Autonomous Vehicles, Drones and Robots
Drones: Drones offer enormous long term potential, but in reality, are probably at least several years away. There are a combination of regulatory barriers, technological barriers, safety issues, and challenges in regards to public acceptance. While drones clearly have the potential to significantly improve delivery times and reduce costs in the long run, there is no clear short term path to delivering packages at scale via drones. More on drones here.
Robots: Ground-based robots can drive autonomously on sidewalks and deliver multiple packages for home deliveries within a few mile radius. The robots have an on-board GPS, video camera, and have the ability to detect obstacles and safely cross streets. When the robot arrives, users unlock their package from the robot via their phone. The robots offer a convenient and cost effective delivery option as the user can order the delivery at a time that is convenient to them. The robots are inexpensive, so even just a few package deliveries a day would be cost effective. Dispatch and Starship are two companies working on ground based robot delivery. Robots could also serve in a collaborative role in the last last mile delivery process by sorting packages inside delivery vehicles or delivering heavy packages alongside a delivery person.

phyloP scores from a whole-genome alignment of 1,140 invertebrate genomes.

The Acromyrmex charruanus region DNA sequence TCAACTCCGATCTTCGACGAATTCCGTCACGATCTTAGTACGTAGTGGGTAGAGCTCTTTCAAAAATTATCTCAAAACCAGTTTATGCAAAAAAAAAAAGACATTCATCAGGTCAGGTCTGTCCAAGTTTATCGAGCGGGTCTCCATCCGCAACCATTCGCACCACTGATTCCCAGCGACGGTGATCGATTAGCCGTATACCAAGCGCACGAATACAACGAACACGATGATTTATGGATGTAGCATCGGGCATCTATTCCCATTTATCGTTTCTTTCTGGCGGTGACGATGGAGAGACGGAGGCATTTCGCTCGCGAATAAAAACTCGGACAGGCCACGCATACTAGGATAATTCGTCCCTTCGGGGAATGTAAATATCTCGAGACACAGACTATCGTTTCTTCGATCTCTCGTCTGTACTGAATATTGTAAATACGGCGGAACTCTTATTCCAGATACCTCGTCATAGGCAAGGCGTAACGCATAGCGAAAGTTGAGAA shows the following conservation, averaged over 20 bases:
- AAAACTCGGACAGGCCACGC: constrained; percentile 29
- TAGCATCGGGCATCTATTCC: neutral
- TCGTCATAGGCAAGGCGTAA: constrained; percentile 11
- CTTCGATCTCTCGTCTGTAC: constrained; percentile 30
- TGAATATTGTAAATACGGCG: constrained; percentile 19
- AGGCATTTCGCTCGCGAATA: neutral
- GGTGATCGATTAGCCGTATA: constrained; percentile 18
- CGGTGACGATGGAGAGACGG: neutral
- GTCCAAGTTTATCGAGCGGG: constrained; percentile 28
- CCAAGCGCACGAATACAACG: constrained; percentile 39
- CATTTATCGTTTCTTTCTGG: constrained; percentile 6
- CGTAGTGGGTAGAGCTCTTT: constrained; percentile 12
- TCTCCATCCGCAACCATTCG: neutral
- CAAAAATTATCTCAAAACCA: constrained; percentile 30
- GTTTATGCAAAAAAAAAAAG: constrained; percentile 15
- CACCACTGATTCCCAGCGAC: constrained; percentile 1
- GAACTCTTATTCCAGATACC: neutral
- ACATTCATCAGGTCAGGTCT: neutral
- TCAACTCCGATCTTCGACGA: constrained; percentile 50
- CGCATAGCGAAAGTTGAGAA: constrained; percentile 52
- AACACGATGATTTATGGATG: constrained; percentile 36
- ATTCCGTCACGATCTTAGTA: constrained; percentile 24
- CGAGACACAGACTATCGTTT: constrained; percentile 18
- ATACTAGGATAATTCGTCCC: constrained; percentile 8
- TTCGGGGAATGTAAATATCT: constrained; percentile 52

Autonomous Vehicles: In just the last few weeks it seems that everyone is working on autonomous vehicles. Ford, Tesla, Uber, and Google have all made recent announcements on their self-driving car aspirations. Otto, the Uber-owned self-driving vehicle operation, made their first commercial delivery without human intervention - a 120 mile beer run for Budweiser. Technology for self-driving trucks is already good enough for trucks that drive mainly on highways as recognising obstacles on highways is an easier problem for algorithms to solve than dealing with obstacles in an unpredictable urban environment. Fully autonomous vehicles for last mile deliveries is likely many years or even decades away.
While the value and convenience of each of these is nice independently, the real value is when you combine autonomous vehicles, ground robots, and drones into a single delivery solution. Mercedes-Benz and Matternet, a drone technology startup, recently collaborated on a concept delivery van that includes drones attached to a cargo van that make package deliveries autonomously. The Matternet M2 drones make the deliveries, drops off and reloads packages, and swap batteries all without any human intervention. Drivers no longer need to spend time searching for packages and walking to drop off packages. The drones can track the van as it moves along the delivery route and the van acts as a launch and landing pad for the drones. While the collaboration includes just two drones, it's not a stretch to imagine a “swarm” of drones launching from a single truck. Imagine the efficiency gain in a scenario where 25 drones are launched from one truck. Ground-based robots could be deployed from the trucks to make deliveries of heavier packages. Last mile delivery costs could be cut by at least 80% while at the same time improving service levels and opening all sorts of new business models that have not even been thought of yet.
Urban and Flexible Warehousing